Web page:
Preferably, the upper flange 930 should be thinner than the lower flange 932 so that the upper flange 930 can resiliently deform to facilitate insertion of the front floor structure 600 into the groove between the upper and lower flanges 930 and 932. This results in a considerable reduction in effort to be paid by worker in inserting the front floor structure into the groove between the upper and lower flanges 930 and 932.

If, as shown in FIG. 38, the lower flange 932 is placed on a support 962, resilient deformation of the lower flange 932 is suppressed during insertion of the front floor structure 600 into the dash cross member 700. This will cause the upper flange 930 to resiliently deform greatly to allow insertion of the front floor structure 600 with less effort.

Turning back to FIG. 37, the lower protrusion 952 is not located below the upper protrusion 950. The lower protrusion 952 is remoter from a frontal end of the vehicle, not shown, toward the vehicle rear end than the upper protrusion 950 is. Besides, the upper and lower flanges 930 and 932 overlap the upper and lower outer walls 940 and 942, respectively. This connecting structure is effective in suppressing the amount of deformation of the dash cross member 700 when it is subjected to a counterclockwise bending moment viewing in FIG. 37 because of distribution of stress. Such bending moment is imparted to the dash cross member 700 during the vehicle frontal collision.

The upper flange 930 extends toward the vehicle rear end less than the lower flange 932 does to expose the lower protrusion 952. This allows worker to confirm the location of the lower protrusion 952 during assembly, making it easier for the worker to guide the front floor structure 600 into the dash cross member 700.

Referring to FIG. 38, the dash cross member 700 is fixedly attached to an upper surface of a reinforcement 960 made of a die cast product. The dash cross member 700 is made of an aluminum alloy extrusion die cast product. Referring also to FIGS. 39 to 41, the reinforcement 960 has an integral boss 970 and an integral rib 972. The boss 970 and rib 972 are used to guide the front floor structure 600 to an appropriate position relative to the dash cross member 700 during the assembly. After the assembly, laser welding fixedly interconnects the assembled engine compartment including the dash cross member 700 and the front floor structure 600.

FIG. 42 is a similar view to FIG. 37, illustrating still another example of female and male coupling sections. This example is substantially the same as that illustrated in FIG. 37 except the profile of each of upper and lower protrusions 950 and 952. In FIG. 42, each of the protrusions 950 and 952 has a slope to assure smooth insertion of a front floor structure 600 into a dash cross member 700.

FIG. 43 is a similar view to FIG. 37, illustrating female and male coupling sections fixedly connected by bolt and nut connections.

FIG. 44 is a similar view to FIG. 43, illustrating female and male coupling sections fixedly connected by adhesive 980.

Turning back to FIG. 13, interior parts including a dash panel 118, which includes an instrument panel, and seats 119 and 121 are mounted to a floor structure before body side units are assembled with the floor structure. Thus, the body side units do not hinder manually mounting the interior parts to the floor structure.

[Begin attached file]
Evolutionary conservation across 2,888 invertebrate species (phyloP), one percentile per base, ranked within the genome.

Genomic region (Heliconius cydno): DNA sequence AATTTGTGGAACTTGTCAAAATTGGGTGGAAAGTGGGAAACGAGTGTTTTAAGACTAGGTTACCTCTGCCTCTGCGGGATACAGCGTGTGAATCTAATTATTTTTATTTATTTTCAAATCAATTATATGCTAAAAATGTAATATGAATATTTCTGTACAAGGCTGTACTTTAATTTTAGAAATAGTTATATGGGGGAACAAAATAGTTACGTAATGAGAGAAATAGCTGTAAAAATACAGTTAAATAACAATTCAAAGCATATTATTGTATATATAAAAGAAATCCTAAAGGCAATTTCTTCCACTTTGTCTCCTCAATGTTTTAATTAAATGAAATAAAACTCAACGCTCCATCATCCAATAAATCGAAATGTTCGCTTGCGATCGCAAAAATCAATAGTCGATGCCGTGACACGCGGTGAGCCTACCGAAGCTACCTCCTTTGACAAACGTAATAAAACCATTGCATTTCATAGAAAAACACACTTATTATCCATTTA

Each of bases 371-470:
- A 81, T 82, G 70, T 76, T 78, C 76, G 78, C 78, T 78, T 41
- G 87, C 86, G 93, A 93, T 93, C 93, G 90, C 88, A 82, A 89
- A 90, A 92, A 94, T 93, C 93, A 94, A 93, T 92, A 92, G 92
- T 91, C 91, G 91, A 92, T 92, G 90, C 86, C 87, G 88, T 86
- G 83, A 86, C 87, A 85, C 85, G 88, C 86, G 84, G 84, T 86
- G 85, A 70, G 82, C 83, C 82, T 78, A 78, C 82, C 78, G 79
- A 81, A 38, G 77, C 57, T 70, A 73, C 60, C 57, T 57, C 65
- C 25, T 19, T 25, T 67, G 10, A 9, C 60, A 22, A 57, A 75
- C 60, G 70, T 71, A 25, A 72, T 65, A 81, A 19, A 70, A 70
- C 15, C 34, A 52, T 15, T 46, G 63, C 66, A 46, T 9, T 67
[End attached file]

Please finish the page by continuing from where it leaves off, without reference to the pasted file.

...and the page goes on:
Turning to FIGS. 18A and 18B, the illustrated embodiment employs assembling the body side units with the floor unit, and subsequent assembling a roof unit to the assembled body side units and floor unit for accurately locating the roof unit in required accurate geometric relation. Alternatively, it may employ assembling body side units with a roof unit, and subsequent assembling the assembled roof unit and body side units for accurately locating the roof unit in required accurate geometric relation.

Turning to FIG. 22, body panels 143, 145, 147, 149, 151, 509, and 511 to be attached to a body unit are exterior color panels made of synthetic resin, thereby to make it no longer necessary to rely on conventional painting and coating line to color exterior surface of the body unit. The exterior color panels may be divided into a first group of thin panels to bridge framing portions of the body unit and a second group of thick color panels to be attached to other portions of the body unit. Each of the thick color panels, which belong to the second group, is selectable from various thick panels having different three-dimensional configurations.

Turning to FIGS. 10 and 17, a floor structure of a floor unit is constructed to minimize heat transmission due to laser weld to the interior parts mounted to the floor structure.

The content of disclosure of Japanese Patent Application No. 10-353428 (filed Dec. 11, 1998) is hereby incorporated by reference in its entirety.

The above-described implementations of the present invention are example implementations. Moreover various modifications to the present invention may occur to those skilled in the art and will fall within the scope of the present invention as set forth below.

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Classifications
U.S. Classification29/897.2, 29/431, 29/430
International ClassificationB62D29/00, B62D25/16, B62D21/12, B62D65/18, B23P21/00, B62D27/02, B62D65/00, B62D65/02, B62D25/20, B62D65/04, B62D23/00, B62D25/06, B23K37/047, B62D65/06
Cooperative ClassificationB62D25/2027, B62D65/04, B62D25/06, B23K26/0884, B62D29/001, B62D65/06, Y10T29/5191, B23K2201/045, B23K26/24, B62D65/00, B62D25/2018, B62D25/161, Y10T29/49622, B62D65/02, B62D23/00, B62D65/18, Y10T29/534, Y10T29/5196, B62D25/025, B23K2201/006, B62D25/2045, B62D29/008, B23K37/047, B62D25/20, B23K26/0838, Y10T29/51, Y10T29/49829, B23P21/004, Y10T29/49831, B62D25/2009, B23K26/10, B23P2700/50, B62D27/02, B62D25/2036, B62D27/026, B23K2203/10, Y10T29/53365
European ClassificationB62D29/00A, B62D65/18, B62D25/16B, B62D65/06, B62D25/20A4, B62D25/20A2, B62D65/02, B23P21/00B, B62D23/00, B62D65/00, B62D25/06, B62D25/20A1, B62D29/00C, B62D25/20A, B62D25/20, B62D65/04, B23K37/047, B62D27/02C, B62D25/20A3, B62D27/02, B23K26/24, B23K26/08L2B, B23K26/10, B23K26/08E2
Legal Events
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Dec 10, 1999ASAssignment
Owner name: NISSAN MOTOR CO., LTD., JAPAN
Free format text: ASSIGNMENT OF ASSIGNORS INTEREST;ASSIGNORS:SATO, MANABU;TAKIGUCHI, MASATO;SATO, KOUJI;AND OTHERS;REEL/FRAME:010456/0928;SIGNING DATES FROM 19991111 TO 19991118
Jun 7, 2005FPAYFee payment
Year of fee payment: 4
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Mar 11, 2013FPAYFee payment